- The differences of local, regional, and national foods systems that are vital to grow food for an ever increasing world population; and the importance of each food system.
- New technologies that help provide more efficient agriculture production.
- Understand how agroecology applies ecological principles to agricultural systems by considering productivity, ecosystem impacts, and social responsibility.
- Understand the indicators of soil health, including physical, chemical and biological properties and its role in the agroecosystem.
- Define sustainable agriculture, including comparing and contrasting sustainable practices on large and small farm operations.
- Understand the importance of moving toward sustainable farming systems to conserve natural resources, mitigate climate change, reduce erosion and protect water quality and quantity; as well as and promote pollination.
- Understand farm management practices to build soil organic matter, such as: composting, crop rotations, cover crops, conservation tillage, and management intensive grazing systems to improve soil health.
- Understand best management practices that improve water quality and reduce water use such as conservation tillage, cover crops, plant selection, precision agriculture, water re-use, and sub-surface drip irrigation.
- Understand integrated pest management and biological pest control techniques used to prevent insect pest, disease, and weed problems.
- Knowledge of the role pollinators play in farming and ways to attract them.
- Describe the economic, social, and environmental benefits of sustainable agriculture to local communities, as well as to regional and global food systems.
- Understand the role of new technology: agricultural biotechnology; precision agriculture; using UAV (drones, GIS, etc.) to increase farm efficiency for food production.
- Understand the risks and benefits of agricultural biotechnology.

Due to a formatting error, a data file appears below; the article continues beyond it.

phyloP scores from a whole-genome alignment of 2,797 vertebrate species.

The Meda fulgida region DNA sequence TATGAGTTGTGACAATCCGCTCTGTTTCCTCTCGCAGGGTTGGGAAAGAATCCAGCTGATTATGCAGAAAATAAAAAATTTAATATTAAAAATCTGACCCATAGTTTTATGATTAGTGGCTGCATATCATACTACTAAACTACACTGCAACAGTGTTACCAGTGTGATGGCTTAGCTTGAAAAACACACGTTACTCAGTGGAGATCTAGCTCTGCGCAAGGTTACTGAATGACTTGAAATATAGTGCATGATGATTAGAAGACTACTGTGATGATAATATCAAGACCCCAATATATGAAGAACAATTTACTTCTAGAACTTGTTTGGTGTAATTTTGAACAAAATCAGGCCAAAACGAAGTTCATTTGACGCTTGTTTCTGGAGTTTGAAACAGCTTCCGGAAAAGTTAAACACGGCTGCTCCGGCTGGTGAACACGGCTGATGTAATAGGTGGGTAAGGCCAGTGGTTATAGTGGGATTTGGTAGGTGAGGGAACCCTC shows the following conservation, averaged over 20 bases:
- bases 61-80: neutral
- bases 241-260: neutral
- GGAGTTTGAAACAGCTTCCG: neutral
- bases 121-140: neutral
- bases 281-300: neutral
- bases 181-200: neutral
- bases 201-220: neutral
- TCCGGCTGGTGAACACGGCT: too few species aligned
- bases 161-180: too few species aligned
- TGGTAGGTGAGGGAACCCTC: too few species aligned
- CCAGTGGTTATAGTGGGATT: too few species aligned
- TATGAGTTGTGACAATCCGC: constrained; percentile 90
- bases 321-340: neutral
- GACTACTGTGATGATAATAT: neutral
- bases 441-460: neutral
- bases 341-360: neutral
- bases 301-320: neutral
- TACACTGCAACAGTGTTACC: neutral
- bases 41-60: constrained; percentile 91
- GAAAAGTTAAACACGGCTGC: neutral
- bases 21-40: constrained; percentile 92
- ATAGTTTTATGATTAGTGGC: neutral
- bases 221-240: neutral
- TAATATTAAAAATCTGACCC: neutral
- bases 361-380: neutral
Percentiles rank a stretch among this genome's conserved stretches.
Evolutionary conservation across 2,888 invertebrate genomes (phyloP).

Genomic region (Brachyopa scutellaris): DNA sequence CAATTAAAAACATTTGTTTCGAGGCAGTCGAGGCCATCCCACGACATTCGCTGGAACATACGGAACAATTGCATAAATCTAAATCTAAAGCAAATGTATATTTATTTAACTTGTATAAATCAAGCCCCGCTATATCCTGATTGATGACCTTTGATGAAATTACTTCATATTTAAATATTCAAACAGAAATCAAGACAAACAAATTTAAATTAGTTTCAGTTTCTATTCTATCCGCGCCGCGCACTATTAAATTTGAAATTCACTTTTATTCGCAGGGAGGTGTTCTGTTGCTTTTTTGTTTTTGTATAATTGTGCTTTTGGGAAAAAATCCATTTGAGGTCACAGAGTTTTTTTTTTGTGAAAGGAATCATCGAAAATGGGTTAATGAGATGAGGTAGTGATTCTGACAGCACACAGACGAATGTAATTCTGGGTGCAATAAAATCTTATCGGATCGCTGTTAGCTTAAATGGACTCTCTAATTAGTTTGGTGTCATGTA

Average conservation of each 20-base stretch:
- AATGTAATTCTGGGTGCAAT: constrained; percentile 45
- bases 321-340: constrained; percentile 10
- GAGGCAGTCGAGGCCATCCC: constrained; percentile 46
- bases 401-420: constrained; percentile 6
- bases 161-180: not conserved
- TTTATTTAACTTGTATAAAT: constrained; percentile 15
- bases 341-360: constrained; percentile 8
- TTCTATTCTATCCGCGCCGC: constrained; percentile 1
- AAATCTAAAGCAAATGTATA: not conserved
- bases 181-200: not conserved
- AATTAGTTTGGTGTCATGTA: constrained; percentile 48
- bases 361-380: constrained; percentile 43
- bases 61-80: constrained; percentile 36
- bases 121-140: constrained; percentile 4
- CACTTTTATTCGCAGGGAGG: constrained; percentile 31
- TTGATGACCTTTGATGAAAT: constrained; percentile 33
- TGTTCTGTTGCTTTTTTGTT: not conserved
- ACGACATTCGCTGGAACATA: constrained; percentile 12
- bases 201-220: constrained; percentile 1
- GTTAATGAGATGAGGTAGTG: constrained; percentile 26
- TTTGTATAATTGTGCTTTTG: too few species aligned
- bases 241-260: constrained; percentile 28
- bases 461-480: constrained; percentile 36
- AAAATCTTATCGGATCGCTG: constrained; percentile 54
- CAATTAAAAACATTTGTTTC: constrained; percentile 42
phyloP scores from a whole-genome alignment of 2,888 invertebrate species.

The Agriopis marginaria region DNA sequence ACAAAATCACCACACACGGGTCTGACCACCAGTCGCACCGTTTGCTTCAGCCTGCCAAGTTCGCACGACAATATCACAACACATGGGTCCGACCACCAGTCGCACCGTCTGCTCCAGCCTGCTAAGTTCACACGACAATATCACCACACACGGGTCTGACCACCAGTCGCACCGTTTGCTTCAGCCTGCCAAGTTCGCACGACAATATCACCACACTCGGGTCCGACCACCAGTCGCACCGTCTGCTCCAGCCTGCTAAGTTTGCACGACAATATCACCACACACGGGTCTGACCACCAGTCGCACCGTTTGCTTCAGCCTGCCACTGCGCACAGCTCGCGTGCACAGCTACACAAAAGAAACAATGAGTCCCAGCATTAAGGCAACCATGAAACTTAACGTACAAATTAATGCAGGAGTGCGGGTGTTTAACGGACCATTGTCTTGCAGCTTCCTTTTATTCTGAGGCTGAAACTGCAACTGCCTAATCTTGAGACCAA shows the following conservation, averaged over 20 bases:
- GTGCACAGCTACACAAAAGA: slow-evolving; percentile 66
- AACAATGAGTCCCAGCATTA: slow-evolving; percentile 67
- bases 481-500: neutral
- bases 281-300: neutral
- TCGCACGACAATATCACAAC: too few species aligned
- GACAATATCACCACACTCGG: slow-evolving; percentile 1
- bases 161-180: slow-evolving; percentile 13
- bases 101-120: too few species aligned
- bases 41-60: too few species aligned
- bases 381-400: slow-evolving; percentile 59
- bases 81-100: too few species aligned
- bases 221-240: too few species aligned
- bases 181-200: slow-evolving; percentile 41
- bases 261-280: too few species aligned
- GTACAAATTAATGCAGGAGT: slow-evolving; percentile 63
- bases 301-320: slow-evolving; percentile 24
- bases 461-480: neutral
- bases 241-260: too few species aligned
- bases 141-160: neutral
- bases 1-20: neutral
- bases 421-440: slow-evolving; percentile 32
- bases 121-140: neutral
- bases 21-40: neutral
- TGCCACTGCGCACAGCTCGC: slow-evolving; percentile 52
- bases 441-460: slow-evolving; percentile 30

- How will we survive when the population hits 10 billion? (video)
- 5 transformational policies for a prosperous and sustainable world (video)
- Let the environment guide our development (video)
- Applying the principles of sustainable farming
- Strategies to manage nursery runoff
- High tunnels and other season extension techniques (including video links)
- Kiwifruit: beautiful vine, fruit show promise for Texas
- Frequently asked questions about handling flooded produce
- Supporting agricultural ecosystem services through the integration of perennial polycultures into crop rotations
- The crops of Texas
- Recycling garden waste by composting
- Raising goats in East Texas
- Environmental sustainability in pork production (including links)
- Poultry production expected to grow
- How sustainable is poultry farming
- Uses and management of poultry litter
- Florence and the 5 stages of climate change acceptance
- In the heart of the corn belt, an uphill battle for clean water
|Current Issue: Agriculture and Climate Change||Dr. Kathleen Garland, University of Houston-Clear Lake|
|Nature in Balance||Jo Picken, Texas A&M AgriLife Extension|
|Soils||James Akin, Natural Resources Conservation Service|
|Krystyn Krafka, Harris County Flood Control District|